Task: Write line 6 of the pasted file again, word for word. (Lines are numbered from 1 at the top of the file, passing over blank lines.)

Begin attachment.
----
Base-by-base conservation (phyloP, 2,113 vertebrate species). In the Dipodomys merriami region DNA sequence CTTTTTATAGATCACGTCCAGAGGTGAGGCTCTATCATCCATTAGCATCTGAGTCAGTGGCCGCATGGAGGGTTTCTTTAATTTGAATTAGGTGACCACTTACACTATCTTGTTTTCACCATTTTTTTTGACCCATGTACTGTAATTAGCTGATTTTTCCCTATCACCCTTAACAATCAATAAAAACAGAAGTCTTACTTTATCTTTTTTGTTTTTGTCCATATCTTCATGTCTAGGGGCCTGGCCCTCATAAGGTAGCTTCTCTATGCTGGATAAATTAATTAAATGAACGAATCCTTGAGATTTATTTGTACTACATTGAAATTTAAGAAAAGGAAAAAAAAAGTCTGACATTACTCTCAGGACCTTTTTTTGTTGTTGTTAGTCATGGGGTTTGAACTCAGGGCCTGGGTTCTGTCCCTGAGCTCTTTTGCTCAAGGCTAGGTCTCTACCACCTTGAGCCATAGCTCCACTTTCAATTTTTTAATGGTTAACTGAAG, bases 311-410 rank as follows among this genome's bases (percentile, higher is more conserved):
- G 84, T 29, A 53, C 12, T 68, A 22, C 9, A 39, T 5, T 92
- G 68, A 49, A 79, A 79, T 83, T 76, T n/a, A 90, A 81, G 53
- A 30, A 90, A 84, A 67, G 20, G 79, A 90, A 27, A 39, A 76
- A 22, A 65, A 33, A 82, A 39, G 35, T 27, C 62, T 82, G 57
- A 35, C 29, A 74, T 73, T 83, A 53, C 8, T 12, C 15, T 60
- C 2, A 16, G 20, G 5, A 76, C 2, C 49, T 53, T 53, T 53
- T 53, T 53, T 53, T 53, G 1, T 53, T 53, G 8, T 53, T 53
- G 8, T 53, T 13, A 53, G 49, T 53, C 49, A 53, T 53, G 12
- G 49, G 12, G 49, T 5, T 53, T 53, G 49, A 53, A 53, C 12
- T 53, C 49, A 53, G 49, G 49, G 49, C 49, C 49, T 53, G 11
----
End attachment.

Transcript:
- A 35, C 29, A 74, T 73, T 83, A 53, C 8, T 12, C 15, T 60